To the memory of Private John W. Derr of the 48th Pennsylvania Volunteer Infantry Regiment, Company D (1861-1865)
Sunday, May 5, 2013
A Book in the Making
Yes, yes....it has been awhile since my last post. Frankly, without the inspiration of the letters during this 15 month hiatus from his writing...I am finding subject matter to cover...hard to come by. In general, almost all of the standard Civil War historical events have been covered ad nausea by scholars much better equipped to research and postulate about the meanings and historical significance of specific events. For me...the contribution I can make is adding that little bit of flavor on top of the research as it applies to my ancestor's involvement in certain documented events. So...that's my excuse...and I'm sticking with it.
I have received a number of letters/emails from faithful followers of the blog asking me whether I am still alive. Yes...I am still alive...however uninspired I might be. Only 10 months until the next batch of letters come out and they promise to be more exciting that some of the earlier ones. Well...as exciting as John W. Derr can make them. He is still fixated on his financial situation and events at home, but there are more references to battles (The Battle of the Crater) and the longing for the war to end.
What I am thinking of doing between now and then is to document his post war...post mortem events. These are the events that show the struggle of a partially disabled war veteran in a post war world. Events of his prior 4 years over shadowing the mundane life in the farm fields of Pennsylvania in the late 1860s and 1870s. His life...a short 11 years post war...documents a struggle that many veteran soldiers experience. Essentially, a life filled with condensed excitement and danger followed by the slower pace of normal life. A situation experienced not only by the Civil War veteran, but veterans of most wars. Had there been a "Wounded Warrior" organization back in the second half of the 19th century, John Derr would have been a recipient of their good works. After his death in 1876, his widow...Magdalena Derr...would struggle with two small sons. One of which was my great grandfather, George Washington Derr. The records...as documented in the National Archives under the Civil War Pension Records...show a struggle by Magdalena (or Molly as she was known) to find some level of support for her and her two sons.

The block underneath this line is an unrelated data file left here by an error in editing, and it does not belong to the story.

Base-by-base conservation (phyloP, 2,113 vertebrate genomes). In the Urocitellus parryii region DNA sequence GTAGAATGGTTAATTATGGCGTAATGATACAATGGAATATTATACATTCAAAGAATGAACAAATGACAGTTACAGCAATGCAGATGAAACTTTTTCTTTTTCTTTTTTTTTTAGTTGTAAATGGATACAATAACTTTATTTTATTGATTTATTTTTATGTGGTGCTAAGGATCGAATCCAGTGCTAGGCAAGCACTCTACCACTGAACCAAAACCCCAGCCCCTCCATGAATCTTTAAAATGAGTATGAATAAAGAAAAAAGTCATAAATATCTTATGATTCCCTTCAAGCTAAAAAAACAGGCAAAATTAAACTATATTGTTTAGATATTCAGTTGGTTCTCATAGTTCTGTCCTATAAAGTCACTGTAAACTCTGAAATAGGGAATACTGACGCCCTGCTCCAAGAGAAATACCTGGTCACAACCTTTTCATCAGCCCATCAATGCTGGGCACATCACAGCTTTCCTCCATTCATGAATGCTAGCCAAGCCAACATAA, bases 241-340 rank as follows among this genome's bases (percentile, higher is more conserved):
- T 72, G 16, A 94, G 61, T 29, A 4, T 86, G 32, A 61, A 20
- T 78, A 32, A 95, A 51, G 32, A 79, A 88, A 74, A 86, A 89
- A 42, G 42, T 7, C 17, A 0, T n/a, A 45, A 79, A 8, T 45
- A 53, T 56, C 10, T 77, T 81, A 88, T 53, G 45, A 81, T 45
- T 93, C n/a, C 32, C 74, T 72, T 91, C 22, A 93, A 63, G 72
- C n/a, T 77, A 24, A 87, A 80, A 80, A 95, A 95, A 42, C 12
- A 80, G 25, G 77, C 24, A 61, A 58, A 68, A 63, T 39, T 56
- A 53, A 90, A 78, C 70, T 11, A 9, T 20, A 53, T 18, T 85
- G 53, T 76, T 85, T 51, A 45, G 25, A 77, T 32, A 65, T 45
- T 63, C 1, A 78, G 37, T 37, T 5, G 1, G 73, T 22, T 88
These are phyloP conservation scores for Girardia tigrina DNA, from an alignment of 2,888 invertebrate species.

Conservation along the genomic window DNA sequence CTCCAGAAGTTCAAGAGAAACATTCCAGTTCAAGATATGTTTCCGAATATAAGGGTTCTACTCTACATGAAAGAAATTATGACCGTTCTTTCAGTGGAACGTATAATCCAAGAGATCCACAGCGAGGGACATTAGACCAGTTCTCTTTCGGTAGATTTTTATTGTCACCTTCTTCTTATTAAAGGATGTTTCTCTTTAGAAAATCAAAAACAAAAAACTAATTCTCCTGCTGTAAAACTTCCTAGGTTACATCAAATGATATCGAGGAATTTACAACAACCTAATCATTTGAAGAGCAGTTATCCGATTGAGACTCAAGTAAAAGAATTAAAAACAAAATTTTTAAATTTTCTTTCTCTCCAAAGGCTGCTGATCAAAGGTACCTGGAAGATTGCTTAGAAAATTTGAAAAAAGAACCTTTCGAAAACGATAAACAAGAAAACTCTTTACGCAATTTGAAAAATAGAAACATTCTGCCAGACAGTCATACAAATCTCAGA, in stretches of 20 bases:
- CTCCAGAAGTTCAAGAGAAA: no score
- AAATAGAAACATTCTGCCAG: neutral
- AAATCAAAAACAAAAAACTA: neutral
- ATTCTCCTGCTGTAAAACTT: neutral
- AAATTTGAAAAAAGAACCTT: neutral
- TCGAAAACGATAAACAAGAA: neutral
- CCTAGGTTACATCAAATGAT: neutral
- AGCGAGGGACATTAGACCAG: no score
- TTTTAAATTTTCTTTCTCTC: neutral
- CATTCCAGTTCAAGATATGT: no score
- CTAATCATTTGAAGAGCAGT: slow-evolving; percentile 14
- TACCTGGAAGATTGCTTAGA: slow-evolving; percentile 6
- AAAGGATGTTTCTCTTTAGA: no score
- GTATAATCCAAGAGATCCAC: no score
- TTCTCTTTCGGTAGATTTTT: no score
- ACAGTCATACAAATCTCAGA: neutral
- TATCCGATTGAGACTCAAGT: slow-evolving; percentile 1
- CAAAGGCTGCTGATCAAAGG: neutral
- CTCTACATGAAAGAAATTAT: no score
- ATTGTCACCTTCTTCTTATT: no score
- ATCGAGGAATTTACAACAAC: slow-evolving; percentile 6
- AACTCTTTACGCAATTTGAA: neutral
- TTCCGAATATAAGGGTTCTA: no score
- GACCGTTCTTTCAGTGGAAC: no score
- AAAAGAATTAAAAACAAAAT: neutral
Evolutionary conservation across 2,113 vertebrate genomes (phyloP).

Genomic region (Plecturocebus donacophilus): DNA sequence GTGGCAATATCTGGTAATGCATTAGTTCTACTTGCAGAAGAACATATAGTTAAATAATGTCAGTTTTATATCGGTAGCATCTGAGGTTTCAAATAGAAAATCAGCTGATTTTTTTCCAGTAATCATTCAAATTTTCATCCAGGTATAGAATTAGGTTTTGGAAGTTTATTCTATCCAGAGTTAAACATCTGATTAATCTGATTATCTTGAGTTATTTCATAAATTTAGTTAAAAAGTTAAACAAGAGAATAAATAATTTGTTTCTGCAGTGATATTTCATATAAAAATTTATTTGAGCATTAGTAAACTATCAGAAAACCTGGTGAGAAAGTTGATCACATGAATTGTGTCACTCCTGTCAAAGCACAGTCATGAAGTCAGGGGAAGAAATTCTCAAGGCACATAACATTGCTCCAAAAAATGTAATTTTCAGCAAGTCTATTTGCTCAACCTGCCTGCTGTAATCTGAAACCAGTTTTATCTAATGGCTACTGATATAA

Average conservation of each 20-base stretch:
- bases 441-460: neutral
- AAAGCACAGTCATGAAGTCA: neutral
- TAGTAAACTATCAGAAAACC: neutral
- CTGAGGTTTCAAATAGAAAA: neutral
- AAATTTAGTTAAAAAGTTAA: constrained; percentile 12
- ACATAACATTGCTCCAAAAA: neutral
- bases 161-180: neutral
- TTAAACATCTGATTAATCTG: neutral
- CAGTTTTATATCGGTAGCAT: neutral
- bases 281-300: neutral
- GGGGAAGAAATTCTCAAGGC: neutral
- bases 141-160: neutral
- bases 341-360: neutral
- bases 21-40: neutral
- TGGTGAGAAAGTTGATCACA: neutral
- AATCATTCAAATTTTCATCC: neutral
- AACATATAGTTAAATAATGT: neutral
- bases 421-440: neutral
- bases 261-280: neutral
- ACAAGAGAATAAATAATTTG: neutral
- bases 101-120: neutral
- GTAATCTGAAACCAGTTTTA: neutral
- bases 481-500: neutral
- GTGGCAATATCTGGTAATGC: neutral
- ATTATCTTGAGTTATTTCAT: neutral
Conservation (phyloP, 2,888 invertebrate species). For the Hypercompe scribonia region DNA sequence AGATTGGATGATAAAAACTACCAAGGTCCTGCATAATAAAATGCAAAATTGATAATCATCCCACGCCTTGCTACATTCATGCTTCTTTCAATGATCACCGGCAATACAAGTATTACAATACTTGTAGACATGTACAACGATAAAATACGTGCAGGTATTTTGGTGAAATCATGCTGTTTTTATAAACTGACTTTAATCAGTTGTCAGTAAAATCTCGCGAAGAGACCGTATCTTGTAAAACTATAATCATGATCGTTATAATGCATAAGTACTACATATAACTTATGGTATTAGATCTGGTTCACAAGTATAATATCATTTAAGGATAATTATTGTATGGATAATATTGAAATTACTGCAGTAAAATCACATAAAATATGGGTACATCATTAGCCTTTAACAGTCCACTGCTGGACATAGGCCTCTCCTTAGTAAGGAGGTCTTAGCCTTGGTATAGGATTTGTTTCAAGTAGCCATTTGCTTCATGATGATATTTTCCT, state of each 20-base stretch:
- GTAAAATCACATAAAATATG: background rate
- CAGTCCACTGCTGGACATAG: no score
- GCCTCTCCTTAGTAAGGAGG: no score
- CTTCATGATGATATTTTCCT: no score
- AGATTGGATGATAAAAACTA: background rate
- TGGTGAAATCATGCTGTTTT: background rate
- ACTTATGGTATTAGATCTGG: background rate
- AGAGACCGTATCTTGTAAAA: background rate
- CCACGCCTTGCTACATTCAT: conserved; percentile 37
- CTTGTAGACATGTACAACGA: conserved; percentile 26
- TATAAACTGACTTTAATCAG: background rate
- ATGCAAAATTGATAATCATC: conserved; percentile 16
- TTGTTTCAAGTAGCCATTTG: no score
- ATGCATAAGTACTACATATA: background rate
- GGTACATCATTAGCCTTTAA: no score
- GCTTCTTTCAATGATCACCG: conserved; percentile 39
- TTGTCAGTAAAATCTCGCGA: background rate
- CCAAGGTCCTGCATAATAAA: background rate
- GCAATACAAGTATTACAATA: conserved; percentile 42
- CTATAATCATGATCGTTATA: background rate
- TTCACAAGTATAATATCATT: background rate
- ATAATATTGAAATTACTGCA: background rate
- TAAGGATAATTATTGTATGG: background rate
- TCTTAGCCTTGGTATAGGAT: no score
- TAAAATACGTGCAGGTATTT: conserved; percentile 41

Back in 1987, I made a trek to the National Archives to do my first second level research on John W. Derr and his life in the Civil War. Having been exposed to stories...and the letters...and being an adult, I became more and more interested in the more subtle details of his life. 1987 was when I uncovered the "Big Family Secret" which had been buried and lost over the prior decades. A secret that my grandfather knew, but took with him to his grave. Not even my father knew the secret. So...for those who might be interested in researching detailed family history...let this be encouragement...or....discouragement. For me...more information is better than less. However, people must recognize that family secrets can really be family skeletons. Be prepared to have some notions about your family shattered and be prepared to look at life a little differently.
Well...there's the teaser. I guess this will be my inspiration for the next 10 months to document online these information bits. Stay tuned....
Oh...another thing....I am very fortunate to have two wonderful daughters. One of which just had a baby son who can help carry on the tradition. My daughter is also a gifted writer. She has been imploring me to co-author a book with her on the total life of John W. Derr and his wife Molly. The book has begun, so watch for potential chapter portions online here.
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